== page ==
Antibiotics — Do we need to complete the full course?

A group of ten key opinion leaders in the United Kingdom have just released an opinion piece in the British Medical Journal suggesting people prescribed antibiotics should not complete the full course and in fact cease the pills when they start to feel better. The suggestion from these experts was that completing a course of antibiotics is a major factor in the generation of antibiotic resistance.

So, do we actually need to complete the full course of antibiotics once prescribed? Well, in my opinion, this is absolutely the wrong question. The correct question, in this case, is “should the antibiotics have been prescribed in the first place?” It is my opinion that the major reason for antibiotic resistance is that for the past 70–80 years, doctors and veterinarians have been over-prescribing antibiotics. The excessive prescription of antibiotics for human patients, animals and the use in many feeds for domestic livestock is in no doubt the major reason for the dreadful problem of antibiotic resistance and now the generation of super bugs.

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It is estimated that in the United States alone there are 20 million unnecessary prescriptions written for antibiotics every year and there are 23,000 deaths associated with super bugs which are resistant to if not all, the vast majority of commonly used antibiotics.

Until the last decade or so, antibiotics were commonly prescribed for viral illnesses such as the common cold or influenza. Doctors would use the argument ‘I am giving you the antibiotic just in case you develop a bacterial infection’. This is an incredibly flawed argument and in fact if you take an antibiotic when you have a viral illness it wipes out your normal bacteria which are vital in the body’s defence against viruses. Thus, antibiotics prescribed with viral illnesses can, in fact make them worse. To date, we only have a few very specific anti-viral agents that are effective for many of the herpes infections and certainly antiretroviral agents used in the treatment of HIV-AIDS.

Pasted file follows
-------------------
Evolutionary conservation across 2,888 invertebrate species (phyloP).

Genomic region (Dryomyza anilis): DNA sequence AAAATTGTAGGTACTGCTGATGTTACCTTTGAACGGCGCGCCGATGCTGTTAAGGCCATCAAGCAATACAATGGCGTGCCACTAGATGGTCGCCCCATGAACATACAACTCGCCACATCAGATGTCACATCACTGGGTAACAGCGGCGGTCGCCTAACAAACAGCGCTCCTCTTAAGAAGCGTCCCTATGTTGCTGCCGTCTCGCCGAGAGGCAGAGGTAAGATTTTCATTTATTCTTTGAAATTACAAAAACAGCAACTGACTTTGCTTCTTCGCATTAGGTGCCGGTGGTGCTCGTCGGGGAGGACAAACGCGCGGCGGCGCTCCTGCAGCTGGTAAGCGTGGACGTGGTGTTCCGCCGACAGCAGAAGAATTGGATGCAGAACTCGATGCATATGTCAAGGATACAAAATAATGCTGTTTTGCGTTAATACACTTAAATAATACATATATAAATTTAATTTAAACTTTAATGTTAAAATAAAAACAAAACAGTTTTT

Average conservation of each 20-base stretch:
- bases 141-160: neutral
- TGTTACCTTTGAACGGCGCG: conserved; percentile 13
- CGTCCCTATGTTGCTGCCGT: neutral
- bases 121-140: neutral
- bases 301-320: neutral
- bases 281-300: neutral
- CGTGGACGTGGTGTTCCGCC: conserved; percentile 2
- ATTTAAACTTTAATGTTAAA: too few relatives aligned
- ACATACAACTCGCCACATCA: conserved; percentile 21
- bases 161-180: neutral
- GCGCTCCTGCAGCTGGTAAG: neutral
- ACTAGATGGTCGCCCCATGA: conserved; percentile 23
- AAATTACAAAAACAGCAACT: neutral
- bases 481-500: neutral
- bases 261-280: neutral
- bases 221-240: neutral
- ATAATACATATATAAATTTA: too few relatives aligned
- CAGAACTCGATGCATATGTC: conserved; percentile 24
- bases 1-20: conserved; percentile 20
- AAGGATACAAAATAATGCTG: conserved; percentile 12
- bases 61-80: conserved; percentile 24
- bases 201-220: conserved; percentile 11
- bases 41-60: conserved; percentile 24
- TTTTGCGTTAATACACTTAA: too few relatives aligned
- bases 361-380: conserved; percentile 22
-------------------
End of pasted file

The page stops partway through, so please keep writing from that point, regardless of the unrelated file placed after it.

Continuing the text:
Whether you take an antibiotic for a couple of days or for the full course which is typically 5 days in my view will hardly make a dent either way in the prevention or generation of antibiotic resistance. The only way we will see any change in this pattern of prescription is if doctors are only allowed to prescribe antibiotics with a proven bacterial infection. For example, if you have a sore throat, the doctor should swap your throat and wait the 24 hours or so until the cultures returned to determine whether you have a true bacterial cause for the sore throat.

In obvious cases of bacterial infection, such as a urinary tract infection so common in women, all that is necessary is the collection of the urine specimen and the immediate prescription of antibiotics as viruses do not cause urinary tract infections. The vast majority of sputum producing bronchitis infections are due to viruses and again antibiotics have no real place but are commonly prescribed in this setting, especially if the sputum is very green. Again, to obtain a sputum culture in this situation and prescribe antibiotics only if there is a bacteria present is the most logical, cost-effective and most appropriate way of preventing the ongoing march of antibiotic resistance.

Unfortunately, this needs to be a worldwide phenomenon possibly coordinated by the WHO and new medical regulations need to be introduced across the board to ensure the prescription of antibiotics becomes a restricted practice.

Experts have been warning for years of the advent of the post antibiotic era returning us to a situation where healthy people may be dying from previously very treatable conditions such as pneumonia, tonsillitis and urinary tract infections, not to mention the more serious long-term bacterial infections such as osteomyelitis (infection of the bone), tuberculosis and many sexually transmitted infections.

As with many situations, science advances funeral by funeral and I suspect the attitude of antibiotic therapy will be in the same vein but unfortunately it may be the funeral of many other innocent people.

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Dr Walker is an expert in the field of preventative cardiology and has published seven books. He gives lectures nationally and internationally.

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